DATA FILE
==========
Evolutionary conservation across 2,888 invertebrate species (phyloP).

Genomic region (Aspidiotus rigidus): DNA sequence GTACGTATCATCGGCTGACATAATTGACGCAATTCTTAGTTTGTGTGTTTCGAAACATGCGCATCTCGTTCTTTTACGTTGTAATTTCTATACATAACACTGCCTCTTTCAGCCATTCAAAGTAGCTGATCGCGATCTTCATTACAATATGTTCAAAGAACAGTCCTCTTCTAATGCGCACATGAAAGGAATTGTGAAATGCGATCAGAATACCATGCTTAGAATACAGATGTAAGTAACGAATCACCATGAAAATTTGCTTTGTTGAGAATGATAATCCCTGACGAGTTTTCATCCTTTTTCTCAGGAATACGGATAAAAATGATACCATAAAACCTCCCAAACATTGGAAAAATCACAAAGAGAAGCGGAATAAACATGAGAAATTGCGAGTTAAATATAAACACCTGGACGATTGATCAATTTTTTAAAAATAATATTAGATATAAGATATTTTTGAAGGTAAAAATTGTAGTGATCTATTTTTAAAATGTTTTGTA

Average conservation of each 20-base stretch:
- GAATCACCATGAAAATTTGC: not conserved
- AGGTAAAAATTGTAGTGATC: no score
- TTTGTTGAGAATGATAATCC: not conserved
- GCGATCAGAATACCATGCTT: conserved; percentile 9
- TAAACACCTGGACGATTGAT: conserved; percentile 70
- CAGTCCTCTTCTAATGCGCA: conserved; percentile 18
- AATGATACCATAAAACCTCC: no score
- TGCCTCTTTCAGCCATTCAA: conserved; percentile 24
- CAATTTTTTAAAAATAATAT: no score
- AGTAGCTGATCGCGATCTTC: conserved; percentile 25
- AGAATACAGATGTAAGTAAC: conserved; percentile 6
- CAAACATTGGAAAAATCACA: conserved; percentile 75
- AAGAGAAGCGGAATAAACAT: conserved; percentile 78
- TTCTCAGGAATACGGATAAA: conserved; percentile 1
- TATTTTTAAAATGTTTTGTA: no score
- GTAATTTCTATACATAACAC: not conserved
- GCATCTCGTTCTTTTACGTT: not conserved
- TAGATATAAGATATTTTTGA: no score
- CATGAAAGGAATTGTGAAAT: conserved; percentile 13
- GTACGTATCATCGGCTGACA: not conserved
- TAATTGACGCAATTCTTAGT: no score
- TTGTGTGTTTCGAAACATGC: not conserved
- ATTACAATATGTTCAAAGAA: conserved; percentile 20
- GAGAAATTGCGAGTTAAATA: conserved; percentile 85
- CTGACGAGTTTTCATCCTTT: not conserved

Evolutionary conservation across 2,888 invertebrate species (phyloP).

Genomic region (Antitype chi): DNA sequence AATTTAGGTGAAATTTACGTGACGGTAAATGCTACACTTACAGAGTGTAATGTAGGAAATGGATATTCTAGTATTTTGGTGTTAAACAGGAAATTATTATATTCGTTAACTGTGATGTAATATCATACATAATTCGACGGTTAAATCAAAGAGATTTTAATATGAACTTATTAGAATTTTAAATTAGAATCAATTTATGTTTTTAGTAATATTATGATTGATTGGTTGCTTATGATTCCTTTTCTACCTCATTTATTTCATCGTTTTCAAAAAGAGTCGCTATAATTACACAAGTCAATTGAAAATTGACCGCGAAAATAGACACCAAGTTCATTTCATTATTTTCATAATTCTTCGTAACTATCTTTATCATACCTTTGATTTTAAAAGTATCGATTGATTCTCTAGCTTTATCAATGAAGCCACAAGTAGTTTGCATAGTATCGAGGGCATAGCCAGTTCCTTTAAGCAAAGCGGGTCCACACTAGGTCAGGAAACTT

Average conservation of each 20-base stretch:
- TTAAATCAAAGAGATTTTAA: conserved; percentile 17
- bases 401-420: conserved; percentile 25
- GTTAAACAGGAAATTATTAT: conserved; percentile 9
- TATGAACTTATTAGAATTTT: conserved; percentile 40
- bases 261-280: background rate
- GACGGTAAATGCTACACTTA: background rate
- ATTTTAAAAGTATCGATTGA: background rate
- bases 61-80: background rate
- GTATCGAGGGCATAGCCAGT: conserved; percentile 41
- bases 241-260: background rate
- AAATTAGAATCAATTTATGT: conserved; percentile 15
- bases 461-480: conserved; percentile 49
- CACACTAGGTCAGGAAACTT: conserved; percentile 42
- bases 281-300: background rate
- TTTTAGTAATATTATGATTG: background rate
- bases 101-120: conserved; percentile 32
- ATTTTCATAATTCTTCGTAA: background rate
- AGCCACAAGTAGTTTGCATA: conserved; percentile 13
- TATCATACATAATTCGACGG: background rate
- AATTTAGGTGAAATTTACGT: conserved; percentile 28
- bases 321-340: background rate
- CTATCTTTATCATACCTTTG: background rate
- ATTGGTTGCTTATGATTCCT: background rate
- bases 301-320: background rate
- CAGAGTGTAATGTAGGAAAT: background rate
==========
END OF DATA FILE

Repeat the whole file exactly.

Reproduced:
Evolutionary conservation across 2,888 invertebrate species (phyloP).

Genomic region (Aspidiotus rigidus): DNA sequence GTACGTATCATCGGCTGACATAATTGACGCAATTCTTAGTTTGTGTGTTTCGAAACATGCGCATCTCGTTCTTTTACGTTGTAATTTCTATACATAACACTGCCTCTTTCAGCCATTCAAAGTAGCTGATCGCGATCTTCATTACAATATGTTCAAAGAACAGTCCTCTTCTAATGCGCACATGAAAGGAATTGTGAAATGCGATCAGAATACCATGCTTAGAATACAGATGTAAGTAACGAATCACCATGAAAATTTGCTTTGTTGAGAATGATAATCCCTGACGAGTTTTCATCCTTTTTCTCAGGAATACGGATAAAAATGATACCATAAAACCTCCCAAACATTGGAAAAATCACAAAGAGAAGCGGAATAAACATGAGAAATTGCGAGTTAAATATAAACACCTGGACGATTGATCAATTTTTTAAAAATAATATTAGATATAAGATATTTTTGAAGGTAAAAATTGTAGTGATCTATTTTTAAAATGTTTTGTA

Average conservation of each 20-base stretch:
- GAATCACCATGAAAATTTGC: not conserved
- AGGTAAAAATTGTAGTGATC: no score
- TTTGTTGAGAATGATAATCC: not conserved
- GCGATCAGAATACCATGCTT: conserved; percentile 9
- TAAACACCTGGACGATTGAT: conserved; percentile 70
- CAGTCCTCTTCTAATGCGCA: conserved; percentile 18
- AATGATACCATAAAACCTCC: no score
- TGCCTCTTTCAGCCATTCAA: conserved; percentile 24
- CAATTTTTTAAAAATAATAT: no score
- AGTAGCTGATCGCGATCTTC: conserved; percentile 25
- AGAATACAGATGTAAGTAAC: conserved; percentile 6
- CAAACATTGGAAAAATCACA: conserved; percentile 75
- AAGAGAAGCGGAATAAACAT: conserved; percentile 78
- TTCTCAGGAATACGGATAAA: conserved; percentile 1
- TATTTTTAAAATGTTTTGTA: no score
- GTAATTTCTATACATAACAC: not conserved
- GCATCTCGTTCTTTTACGTT: not conserved
- TAGATATAAGATATTTTTGA: no score
- CATGAAAGGAATTGTGAAAT: conserved; percentile 13
- GTACGTATCATCGGCTGACA: not conserved
- TAATTGACGCAATTCTTAGT: no score
- TTGTGTGTTTCGAAACATGC: not conserved
- ATTACAATATGTTCAAAGAA: conserved; percentile 20
- GAGAAATTGCGAGTTAAATA: conserved; percentile 85
- CTGACGAGTTTTCATCCTTT: not conserved

Evolutionary conservation across 2,888 invertebrate species (phyloP).

Genomic region (Antitype chi): DNA sequence AATTTAGGTGAAATTTACGTGACGGTAAATGCTACACTTACAGAGTGTAATGTAGGAAATGGATATTCTAGTATTTTGGTGTTAAACAGGAAATTATTATATTCGTTAACTGTGATGTAATATCATACATAATTCGACGGTTAAATCAAAGAGATTTTAATATGAACTTATTAGAATTTTAAATTAGAATCAATTTATGTTTTTAGTAATATTATGATTGATTGGTTGCTTATGATTCCTTTTCTACCTCATTTATTTCATCGTTTTCAAAAAGAGTCGCTATAATTACACAAGTCAATTGAAAATTGACCGCGAAAATAGACACCAAGTTCATTTCATTATTTTCATAATTCTTCGTAACTATCTTTATCATACCTTTGATTTTAAAAGTATCGATTGATTCTCTAGCTTTATCAATGAAGCCACAAGTAGTTTGCATAGTATCGAGGGCATAGCCAGTTCCTTTAAGCAAAGCGGGTCCACACTAGGTCAGGAAACTT

Average conservation of each 20-base stretch:
- TTAAATCAAAGAGATTTTAA: conserved; percentile 17
- bases 401-420: conserved; percentile 25
- GTTAAACAGGAAATTATTAT: conserved; percentile 9
- TATGAACTTATTAGAATTTT: conserved; percentile 40
- bases 261-280: background rate
- GACGGTAAATGCTACACTTA: background rate
- ATTTTAAAAGTATCGATTGA: background rate
- bases 61-80: background rate
- GTATCGAGGGCATAGCCAGT: conserved; percentile 41
- bases 241-260: background rate
- AAATTAGAATCAATTTATGT: conserved; percentile 15
- bases 461-480: conserved; percentile 49
- CACACTAGGTCAGGAAACTT: conserved; percentile 42
- bases 281-300: background rate
- TTTTAGTAATATTATGATTG: background rate
- bases 101-120: conserved; percentile 32
- ATTTTCATAATTCTTCGTAA: background rate
- AGCCACAAGTAGTTTGCATA: conserved; percentile 13
- TATCATACATAATTCGACGG: background rate
- AATTTAGGTGAAATTTACGT: conserved; percentile 28
- bases 321-340: background rate
- CTATCTTTATCATACCTTTG: background rate
- ATTGGTTGCTTATGATTCCT: background rate
- bases 301-320: background rate
- CAGAGTGTAATGTAGGAAAT: background rate